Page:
[The Jhai Foundation is developing:]
A rugged computer and printer assembled from off-the-shelf components that draws less than 20 watts in normal use - less than 70 watts when the printer is printing - and that can survive dirt, heat, and immersion in water

A wireless Local Area Network with relay stations based on the 802.11b protocol . . .

A Lao-language version of the free, Linux-based KDE graphical desktop and Lao-language office tools . . .

Villagers [will be able] to make telephone calls within Lao PDR and internationally (using voice-over-Internet technologies)"
The network is up and running!
This success is replicable.
Those who learn this history will *not* be condemned by repeating it.

Thursday, October 16, 2003


The wit and wisdom of Governor Schwartzenegger

On this website, you can click on phrases to activate Governor Schwartzenegger's voice saying things like, "Who is your daddy?" "If I'm not me, then who da hell am I?" and "Sue me, dickhead." There should be a prize for the person who pastes the funniest speech together.


A Sad Day for Schools!

Dennis Schweikhardt is upset that the FCC has cut funding on the dark fiber Gigabit Ethernet network that he built in 1998 for Spokane, Washington's 13 educational institutions in the greater Spokane, Washington (state) area and now administers. With Schweikhardt's net, not only do schools in Spokane get whizzy Internet connections and advanced video services, but also, the Spokane Public Schools have dumped their separate phone system saving thousands of dollars a month with VoIP over Schweikhardt's GigE net. You know whose pocket these "savings" come from, right?

The Spokane initiative was funded by a local bonds, a state K-20 education fund, local businesses, a private/public partnership and the federal E-Rate, a part of the universal service fund designed to, "provides discounts to assist most schools and libraries in the United States to obtain affordable telecommunications and Internet access."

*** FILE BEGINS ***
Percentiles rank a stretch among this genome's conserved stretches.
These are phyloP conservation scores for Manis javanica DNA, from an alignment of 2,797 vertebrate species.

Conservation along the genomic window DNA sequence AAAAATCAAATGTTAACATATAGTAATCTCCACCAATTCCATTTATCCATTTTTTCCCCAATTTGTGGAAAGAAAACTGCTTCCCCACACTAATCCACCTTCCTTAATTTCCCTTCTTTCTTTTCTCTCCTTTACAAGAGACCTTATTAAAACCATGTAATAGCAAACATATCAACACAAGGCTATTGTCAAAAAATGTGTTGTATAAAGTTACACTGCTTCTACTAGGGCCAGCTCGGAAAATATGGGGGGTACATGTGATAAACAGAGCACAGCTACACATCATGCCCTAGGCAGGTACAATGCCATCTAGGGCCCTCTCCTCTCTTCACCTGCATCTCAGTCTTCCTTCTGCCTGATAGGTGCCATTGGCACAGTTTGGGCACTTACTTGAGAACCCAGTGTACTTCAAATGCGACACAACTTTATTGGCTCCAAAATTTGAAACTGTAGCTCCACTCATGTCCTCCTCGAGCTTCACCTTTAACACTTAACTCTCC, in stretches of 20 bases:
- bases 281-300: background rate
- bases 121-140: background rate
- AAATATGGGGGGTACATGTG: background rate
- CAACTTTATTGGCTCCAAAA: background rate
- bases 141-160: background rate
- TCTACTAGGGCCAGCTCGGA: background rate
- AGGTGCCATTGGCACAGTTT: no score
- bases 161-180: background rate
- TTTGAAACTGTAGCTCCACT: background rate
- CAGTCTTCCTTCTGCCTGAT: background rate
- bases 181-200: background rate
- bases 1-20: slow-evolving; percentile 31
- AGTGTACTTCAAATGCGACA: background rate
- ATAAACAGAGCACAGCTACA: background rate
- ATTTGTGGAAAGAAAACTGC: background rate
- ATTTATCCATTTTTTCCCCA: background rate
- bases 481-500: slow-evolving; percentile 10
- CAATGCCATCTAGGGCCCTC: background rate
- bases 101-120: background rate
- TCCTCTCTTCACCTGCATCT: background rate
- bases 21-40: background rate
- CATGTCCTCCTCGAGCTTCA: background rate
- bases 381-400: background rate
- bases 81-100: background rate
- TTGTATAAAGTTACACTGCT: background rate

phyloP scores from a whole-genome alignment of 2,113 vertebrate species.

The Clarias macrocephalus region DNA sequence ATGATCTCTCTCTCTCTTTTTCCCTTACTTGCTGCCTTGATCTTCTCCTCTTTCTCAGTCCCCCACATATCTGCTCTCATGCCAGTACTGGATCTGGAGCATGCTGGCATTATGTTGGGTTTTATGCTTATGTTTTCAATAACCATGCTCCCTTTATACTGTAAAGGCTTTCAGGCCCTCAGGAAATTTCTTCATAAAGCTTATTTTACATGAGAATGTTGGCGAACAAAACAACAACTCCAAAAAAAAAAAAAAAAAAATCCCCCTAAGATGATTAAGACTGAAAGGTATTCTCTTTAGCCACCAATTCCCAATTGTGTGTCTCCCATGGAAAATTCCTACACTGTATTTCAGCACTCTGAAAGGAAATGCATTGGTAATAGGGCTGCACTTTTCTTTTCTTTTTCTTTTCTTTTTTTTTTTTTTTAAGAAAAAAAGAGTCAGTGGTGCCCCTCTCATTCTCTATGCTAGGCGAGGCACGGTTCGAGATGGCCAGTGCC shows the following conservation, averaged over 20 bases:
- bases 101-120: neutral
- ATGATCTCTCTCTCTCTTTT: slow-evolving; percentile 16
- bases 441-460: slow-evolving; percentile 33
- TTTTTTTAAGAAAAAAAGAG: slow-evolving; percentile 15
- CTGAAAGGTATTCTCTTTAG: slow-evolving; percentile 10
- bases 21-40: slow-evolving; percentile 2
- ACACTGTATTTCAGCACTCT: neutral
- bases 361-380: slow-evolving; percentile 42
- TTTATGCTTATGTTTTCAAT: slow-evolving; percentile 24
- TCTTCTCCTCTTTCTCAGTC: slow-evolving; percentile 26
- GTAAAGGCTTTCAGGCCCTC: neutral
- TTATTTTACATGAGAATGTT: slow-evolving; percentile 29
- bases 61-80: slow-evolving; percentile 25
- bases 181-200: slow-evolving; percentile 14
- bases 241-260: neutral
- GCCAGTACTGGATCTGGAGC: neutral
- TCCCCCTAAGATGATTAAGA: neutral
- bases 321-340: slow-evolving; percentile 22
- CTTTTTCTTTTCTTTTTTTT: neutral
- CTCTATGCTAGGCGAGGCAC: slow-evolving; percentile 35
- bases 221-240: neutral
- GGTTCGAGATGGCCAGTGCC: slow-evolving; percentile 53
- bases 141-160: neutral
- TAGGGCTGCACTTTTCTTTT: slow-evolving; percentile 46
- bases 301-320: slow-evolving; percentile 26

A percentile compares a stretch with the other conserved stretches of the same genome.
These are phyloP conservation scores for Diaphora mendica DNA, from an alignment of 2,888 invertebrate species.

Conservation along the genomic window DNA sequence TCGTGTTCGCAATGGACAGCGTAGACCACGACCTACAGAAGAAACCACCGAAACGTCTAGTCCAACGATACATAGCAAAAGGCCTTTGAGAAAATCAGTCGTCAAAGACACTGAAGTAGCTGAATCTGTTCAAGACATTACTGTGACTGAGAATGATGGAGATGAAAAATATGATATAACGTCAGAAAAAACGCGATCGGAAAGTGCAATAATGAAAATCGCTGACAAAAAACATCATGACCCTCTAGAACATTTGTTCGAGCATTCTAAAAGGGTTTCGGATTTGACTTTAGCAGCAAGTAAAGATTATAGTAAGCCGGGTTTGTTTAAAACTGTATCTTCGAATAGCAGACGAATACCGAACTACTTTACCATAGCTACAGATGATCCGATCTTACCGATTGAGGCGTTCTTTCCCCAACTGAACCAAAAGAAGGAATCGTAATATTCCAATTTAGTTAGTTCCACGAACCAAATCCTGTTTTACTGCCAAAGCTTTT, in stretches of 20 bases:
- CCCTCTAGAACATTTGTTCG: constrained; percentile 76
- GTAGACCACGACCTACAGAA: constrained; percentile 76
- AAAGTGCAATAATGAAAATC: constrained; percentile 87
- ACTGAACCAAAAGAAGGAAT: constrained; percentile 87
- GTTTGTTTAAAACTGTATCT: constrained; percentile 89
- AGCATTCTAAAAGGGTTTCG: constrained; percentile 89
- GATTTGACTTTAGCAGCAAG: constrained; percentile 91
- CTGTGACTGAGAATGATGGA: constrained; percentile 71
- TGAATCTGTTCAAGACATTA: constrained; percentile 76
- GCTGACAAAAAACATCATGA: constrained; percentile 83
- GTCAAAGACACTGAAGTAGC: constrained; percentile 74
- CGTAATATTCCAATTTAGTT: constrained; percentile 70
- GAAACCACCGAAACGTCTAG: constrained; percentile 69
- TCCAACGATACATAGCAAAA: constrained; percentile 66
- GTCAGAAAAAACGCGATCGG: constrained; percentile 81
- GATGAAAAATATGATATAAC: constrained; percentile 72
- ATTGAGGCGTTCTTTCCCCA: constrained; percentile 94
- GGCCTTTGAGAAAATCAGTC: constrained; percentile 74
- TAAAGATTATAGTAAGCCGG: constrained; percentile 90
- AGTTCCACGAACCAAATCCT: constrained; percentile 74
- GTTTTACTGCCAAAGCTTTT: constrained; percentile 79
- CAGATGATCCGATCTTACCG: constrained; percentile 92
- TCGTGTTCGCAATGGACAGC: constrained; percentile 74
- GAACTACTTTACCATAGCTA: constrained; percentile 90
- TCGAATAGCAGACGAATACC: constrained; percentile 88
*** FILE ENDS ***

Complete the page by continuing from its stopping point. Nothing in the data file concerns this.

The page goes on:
Over the past several years, my friend Dave Hughes, #1 in the Wired 25 of 1999 has railed against the E-Rate because it covers only services, not products. In other words, the E-Rate subsidizes telephone bills, but not, e.g., wireless gear. That is, the E-Rate limits what schools get to what the LEC provides. It is an LEC subsidy!

I don't know how school-owned dark fiber networks continued to get E-rate funding. But that ended on last week, on October 10, 2003, when the E-Rate posted its new Eligible Services List, which stops covering both dark fiber and VoIP, which were covered for the last five years, ". . . pending resolution of this issue."

Schweikhardt emailed me to say:
The FCC has now decreed to the SLD that dark fiber leasing and Voice Over IP is IN-ELIGIBLE for E-Rate subsidy. In our case this is has been at a 65% subsidy and worth several hundred thousand dollars. This will effect all schools and libraries in the country that have been receiving this support. For the last six years it has been eligible and starting in 2004 it will no longer be eligible. They do continue to support copper based T-1's Cells phones and other traditional services and "lit" fiber services, just not if we light it ourselves as we may need. We lease it as a pipe to move data and voice to and from our schools just as we would if it were copper or lit fiber. Why should schools be penalized for choosing a better and more economical solution? I have included their just published (Oct 10th 2003) document outlining what they will and will not cover.
In a follow-up email, Schweikhardt said:
I would like to clarify two points. (1) We do not own the fiber itself. We deliberately structured it as a leased service for E-rate purposes. Also, the school district didn't want to deal with cable maintenance. (2) We are not opposed to E-rate . . . I would just like an even playing field on the types of services we are allowed deploy so we get the most value for our limited dollars.
The E-Rate, if it exists at all, should allow schools that want to own their own networks to do so! That it does not, in the emerging age of Customer Owned Networks, is a travesty!


Kevin Werbach on "dumb" connectivity

Kevin Werbach's werblog says